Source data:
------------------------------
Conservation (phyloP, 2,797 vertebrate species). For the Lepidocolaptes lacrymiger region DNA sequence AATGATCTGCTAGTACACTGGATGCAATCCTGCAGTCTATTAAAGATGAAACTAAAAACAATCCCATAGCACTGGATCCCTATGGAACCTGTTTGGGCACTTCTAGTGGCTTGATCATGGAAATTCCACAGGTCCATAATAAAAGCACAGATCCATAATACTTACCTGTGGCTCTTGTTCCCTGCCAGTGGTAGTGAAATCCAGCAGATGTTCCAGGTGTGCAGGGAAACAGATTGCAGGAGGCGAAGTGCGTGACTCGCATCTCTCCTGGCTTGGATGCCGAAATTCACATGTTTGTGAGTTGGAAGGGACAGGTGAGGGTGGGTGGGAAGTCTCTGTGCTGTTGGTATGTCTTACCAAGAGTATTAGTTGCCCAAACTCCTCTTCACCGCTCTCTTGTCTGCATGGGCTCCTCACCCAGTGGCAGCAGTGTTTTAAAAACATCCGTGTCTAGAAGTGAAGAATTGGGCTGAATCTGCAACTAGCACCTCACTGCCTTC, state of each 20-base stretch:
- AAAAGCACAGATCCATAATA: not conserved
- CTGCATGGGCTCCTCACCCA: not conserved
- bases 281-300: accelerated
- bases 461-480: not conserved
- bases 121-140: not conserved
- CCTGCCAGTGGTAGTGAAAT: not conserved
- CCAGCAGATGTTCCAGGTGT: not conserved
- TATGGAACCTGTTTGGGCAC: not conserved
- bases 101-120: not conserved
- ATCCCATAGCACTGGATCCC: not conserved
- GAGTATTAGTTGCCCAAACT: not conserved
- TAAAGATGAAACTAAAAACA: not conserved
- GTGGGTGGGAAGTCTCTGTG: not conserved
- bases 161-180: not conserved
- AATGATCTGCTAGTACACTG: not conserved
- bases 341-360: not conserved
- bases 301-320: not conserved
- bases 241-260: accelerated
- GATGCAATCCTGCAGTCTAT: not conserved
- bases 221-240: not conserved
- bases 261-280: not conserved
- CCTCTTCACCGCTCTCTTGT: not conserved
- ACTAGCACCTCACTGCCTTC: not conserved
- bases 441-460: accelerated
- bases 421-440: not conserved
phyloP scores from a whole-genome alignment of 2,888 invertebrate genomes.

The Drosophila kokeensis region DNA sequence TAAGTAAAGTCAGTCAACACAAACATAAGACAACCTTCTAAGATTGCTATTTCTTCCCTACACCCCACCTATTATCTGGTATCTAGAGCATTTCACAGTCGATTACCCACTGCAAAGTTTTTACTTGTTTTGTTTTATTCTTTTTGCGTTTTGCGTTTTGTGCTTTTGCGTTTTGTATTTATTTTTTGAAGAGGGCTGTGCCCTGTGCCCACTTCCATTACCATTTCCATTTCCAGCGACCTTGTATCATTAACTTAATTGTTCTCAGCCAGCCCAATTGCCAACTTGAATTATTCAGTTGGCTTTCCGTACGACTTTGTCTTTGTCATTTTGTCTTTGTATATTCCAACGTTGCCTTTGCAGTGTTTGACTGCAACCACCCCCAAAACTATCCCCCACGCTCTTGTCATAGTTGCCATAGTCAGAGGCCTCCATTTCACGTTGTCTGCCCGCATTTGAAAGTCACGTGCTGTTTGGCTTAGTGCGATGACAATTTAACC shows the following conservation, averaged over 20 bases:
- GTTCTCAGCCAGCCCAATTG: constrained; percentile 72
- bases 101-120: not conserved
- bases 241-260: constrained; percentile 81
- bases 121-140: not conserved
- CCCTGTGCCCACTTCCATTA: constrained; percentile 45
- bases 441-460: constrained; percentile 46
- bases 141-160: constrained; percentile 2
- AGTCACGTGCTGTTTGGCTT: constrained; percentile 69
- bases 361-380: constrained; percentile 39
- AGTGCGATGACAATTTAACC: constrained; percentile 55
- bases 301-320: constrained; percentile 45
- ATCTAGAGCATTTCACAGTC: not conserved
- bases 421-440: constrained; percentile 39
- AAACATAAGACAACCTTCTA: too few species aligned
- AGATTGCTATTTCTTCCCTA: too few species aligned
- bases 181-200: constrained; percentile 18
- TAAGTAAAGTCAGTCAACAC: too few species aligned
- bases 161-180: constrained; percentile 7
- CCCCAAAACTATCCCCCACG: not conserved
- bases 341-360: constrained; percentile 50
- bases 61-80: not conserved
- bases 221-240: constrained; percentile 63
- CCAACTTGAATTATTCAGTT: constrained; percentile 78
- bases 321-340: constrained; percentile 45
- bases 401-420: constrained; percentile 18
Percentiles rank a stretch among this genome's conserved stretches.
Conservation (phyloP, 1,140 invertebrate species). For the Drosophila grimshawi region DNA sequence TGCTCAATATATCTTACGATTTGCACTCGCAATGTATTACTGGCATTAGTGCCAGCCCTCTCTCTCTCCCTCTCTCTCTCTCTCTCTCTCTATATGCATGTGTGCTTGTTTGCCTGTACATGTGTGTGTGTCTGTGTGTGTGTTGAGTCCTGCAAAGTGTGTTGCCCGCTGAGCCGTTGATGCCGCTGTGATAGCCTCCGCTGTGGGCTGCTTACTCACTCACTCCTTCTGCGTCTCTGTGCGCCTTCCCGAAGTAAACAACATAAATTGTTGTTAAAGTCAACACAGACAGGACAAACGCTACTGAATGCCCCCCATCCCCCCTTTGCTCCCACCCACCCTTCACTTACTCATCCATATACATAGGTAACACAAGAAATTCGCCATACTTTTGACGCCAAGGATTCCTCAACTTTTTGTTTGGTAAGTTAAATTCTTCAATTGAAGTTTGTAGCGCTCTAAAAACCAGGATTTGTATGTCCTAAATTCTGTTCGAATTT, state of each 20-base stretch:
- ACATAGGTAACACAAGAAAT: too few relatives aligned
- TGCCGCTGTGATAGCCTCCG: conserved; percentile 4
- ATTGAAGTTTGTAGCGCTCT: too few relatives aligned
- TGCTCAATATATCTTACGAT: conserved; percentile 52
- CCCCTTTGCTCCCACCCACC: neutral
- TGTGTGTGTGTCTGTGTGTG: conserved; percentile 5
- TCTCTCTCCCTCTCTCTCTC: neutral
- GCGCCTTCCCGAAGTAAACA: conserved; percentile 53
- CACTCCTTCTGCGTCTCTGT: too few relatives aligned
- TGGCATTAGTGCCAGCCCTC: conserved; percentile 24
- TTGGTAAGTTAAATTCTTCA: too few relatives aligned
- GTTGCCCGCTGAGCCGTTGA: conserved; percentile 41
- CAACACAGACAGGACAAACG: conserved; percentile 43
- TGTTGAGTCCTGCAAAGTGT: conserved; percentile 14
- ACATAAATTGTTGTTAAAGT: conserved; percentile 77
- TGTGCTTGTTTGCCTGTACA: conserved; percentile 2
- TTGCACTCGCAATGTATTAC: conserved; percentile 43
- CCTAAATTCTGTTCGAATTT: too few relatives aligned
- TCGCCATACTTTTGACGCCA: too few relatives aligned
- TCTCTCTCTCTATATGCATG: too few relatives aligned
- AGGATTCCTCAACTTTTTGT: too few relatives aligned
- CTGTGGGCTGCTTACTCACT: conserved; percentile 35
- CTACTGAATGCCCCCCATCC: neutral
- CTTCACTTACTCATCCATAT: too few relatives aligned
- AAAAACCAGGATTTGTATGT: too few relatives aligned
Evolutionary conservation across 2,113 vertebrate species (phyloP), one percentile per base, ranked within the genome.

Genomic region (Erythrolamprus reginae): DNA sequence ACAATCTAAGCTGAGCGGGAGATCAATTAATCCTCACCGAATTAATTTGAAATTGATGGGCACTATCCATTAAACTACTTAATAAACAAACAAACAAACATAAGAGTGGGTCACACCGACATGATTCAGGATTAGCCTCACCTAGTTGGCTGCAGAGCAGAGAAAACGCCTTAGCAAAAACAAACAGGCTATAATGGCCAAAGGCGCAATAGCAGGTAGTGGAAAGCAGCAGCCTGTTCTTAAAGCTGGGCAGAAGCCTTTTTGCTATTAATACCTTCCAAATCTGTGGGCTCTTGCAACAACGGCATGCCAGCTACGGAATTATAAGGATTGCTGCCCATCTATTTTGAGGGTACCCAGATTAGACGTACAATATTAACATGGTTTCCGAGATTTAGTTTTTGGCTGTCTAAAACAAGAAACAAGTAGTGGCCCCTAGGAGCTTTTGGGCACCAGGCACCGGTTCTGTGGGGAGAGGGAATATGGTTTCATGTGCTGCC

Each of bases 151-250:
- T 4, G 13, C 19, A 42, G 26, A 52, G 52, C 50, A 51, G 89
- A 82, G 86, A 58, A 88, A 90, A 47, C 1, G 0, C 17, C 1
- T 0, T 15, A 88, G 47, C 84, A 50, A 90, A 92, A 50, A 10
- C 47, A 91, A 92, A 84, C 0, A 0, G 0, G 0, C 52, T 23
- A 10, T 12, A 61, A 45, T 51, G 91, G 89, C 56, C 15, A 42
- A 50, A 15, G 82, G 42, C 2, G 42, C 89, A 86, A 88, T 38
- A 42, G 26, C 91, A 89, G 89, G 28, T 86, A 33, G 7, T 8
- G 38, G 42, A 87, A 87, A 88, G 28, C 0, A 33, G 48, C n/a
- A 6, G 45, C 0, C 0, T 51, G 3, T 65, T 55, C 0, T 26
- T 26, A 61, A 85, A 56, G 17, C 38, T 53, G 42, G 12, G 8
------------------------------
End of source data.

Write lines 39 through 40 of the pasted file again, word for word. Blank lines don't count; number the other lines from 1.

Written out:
- bases 301-320: constrained; percentile 45
- ATCTAGAGCATTTCACAGTC: not conserved